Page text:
Three Historic Properties for Rent on Airbnb
In the Fall 2015 issue of Preservation magazine, we highlight a restored 1880 schoolhouse-turned-residence in Missouri that found a long list of admirers (and visitors) on the rental website Airbnb.com. The idea inspired us, so we took a closer look at the site and found a few more historic buildings just waiting for you history hounds in need of a little R and R.
Russell Warren House -- San Francisco, California
Named after a San Francisco architect from the Gold Rush era, the National Register-listed Russell Warren House is one of the few surviving homes of its kind. Many flat-front Italianate homes like this one were destroyed in the San Francisco earthquake and fire in 1906. Warren built the house in the 1860s with his offices on the first floor and the family residence on the second. Since then, the first floor has been converted to another residence. Alison and Dave, who acquired the house in 2007, have found several historic artifacts on site, including original property drawings and old photos of the house. They began renting the property through Airbnb.com in 2011. “[We] like to imagine what it must have been like to them to live here back then,” Alison says.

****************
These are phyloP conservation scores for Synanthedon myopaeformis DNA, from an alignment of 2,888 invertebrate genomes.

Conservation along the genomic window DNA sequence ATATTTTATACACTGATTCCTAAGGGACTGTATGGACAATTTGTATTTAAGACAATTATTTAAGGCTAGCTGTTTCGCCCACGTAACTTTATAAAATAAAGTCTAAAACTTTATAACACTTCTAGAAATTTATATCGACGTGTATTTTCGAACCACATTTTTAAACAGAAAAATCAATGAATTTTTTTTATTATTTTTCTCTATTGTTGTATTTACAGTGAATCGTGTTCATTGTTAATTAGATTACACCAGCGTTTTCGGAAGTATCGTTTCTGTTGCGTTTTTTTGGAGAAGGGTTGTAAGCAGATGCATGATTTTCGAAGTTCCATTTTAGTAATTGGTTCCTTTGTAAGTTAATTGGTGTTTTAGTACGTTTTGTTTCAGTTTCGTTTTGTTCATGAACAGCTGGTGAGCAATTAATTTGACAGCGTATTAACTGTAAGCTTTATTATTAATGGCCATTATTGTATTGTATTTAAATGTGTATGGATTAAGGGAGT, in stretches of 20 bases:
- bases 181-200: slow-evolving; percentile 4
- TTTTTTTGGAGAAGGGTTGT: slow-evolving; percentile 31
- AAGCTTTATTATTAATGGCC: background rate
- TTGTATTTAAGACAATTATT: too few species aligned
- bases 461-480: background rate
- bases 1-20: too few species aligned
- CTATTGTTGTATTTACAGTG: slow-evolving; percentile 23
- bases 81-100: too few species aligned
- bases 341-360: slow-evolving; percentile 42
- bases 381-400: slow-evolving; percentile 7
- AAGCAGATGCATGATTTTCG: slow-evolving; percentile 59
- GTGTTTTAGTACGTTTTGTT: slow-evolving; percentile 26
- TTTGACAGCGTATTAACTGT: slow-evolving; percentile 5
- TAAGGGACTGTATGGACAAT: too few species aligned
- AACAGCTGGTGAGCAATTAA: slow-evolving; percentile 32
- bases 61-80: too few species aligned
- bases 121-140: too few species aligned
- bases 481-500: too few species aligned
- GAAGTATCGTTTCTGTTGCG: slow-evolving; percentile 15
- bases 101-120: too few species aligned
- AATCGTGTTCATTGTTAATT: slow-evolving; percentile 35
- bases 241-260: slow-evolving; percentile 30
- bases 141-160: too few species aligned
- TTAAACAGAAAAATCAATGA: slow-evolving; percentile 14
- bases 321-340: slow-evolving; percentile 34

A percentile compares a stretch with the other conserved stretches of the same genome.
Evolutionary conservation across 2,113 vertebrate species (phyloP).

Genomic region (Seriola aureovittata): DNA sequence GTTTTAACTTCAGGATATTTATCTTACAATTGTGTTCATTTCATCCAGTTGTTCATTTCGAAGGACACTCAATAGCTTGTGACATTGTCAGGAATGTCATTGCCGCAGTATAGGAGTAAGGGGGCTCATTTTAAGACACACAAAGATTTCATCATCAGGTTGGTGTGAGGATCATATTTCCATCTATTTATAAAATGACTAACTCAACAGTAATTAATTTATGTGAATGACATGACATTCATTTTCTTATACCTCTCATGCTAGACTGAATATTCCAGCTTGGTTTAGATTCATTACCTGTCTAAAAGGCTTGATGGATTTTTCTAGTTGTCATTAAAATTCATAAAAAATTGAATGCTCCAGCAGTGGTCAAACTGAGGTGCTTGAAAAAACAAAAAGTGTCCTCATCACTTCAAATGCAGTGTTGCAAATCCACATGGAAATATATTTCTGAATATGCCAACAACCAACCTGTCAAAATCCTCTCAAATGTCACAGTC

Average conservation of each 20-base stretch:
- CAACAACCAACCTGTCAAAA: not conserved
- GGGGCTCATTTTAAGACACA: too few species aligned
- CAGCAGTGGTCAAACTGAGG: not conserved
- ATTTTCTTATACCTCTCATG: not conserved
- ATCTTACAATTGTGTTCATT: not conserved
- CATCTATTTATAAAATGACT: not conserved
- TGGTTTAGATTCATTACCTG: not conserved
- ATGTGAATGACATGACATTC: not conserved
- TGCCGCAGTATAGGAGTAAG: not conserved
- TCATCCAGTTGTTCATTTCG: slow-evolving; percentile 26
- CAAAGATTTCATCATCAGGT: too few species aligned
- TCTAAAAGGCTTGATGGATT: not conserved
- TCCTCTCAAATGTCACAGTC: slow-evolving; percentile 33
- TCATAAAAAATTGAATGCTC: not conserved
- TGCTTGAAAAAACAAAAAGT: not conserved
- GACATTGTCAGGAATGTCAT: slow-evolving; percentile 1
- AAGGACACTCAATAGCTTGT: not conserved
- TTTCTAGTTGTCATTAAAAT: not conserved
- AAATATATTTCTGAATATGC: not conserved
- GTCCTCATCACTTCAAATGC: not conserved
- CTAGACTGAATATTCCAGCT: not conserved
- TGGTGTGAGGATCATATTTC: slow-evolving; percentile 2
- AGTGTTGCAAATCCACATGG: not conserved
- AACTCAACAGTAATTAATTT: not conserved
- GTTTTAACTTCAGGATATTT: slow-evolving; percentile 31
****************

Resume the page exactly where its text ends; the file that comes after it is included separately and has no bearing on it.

McGill House -- Chicago, Illinois
The Hyde Park and Kenwood communities in Chicago are well-known for their luxurious mansions, such as the McGill House. The property was built by architect Henry Ives Cobb -- who later became heavily involved in the planning of the University of Chicago’s campus -- in 1891 as the home of Dr. John A. McGill, a physician and entrepreneur. The McGill House takes after the Chateau style, which is inspired by the splendor of French castles. The McGill House was designated a Chicago landmark in 2006, and the property is now a set of condos with extra space rented out via Airbnb.
Balto Building -- Minneapolis, Minnesota
In the middle of a typical Minneapolis block of houses lies what is known as the Balto Building. Built in 1901, it was first used as a telephone exchange for the Northwestern Bell Telephone Company. Ownership changed in 1935 when the Minnesota Commercial Men’s Association, an insurance broker, moved in. A string of insurance companies continued to occupy the site until the 1980s when the building was converted to a women’s center. The property is now owned by a preservationist who has spent countless hours over the past decade transforming the run-down structure into a home and rental space.
[Editor's note: Although it has been rented in the past, as of Oct. 13 the Balto Building is not currently available as rental space.]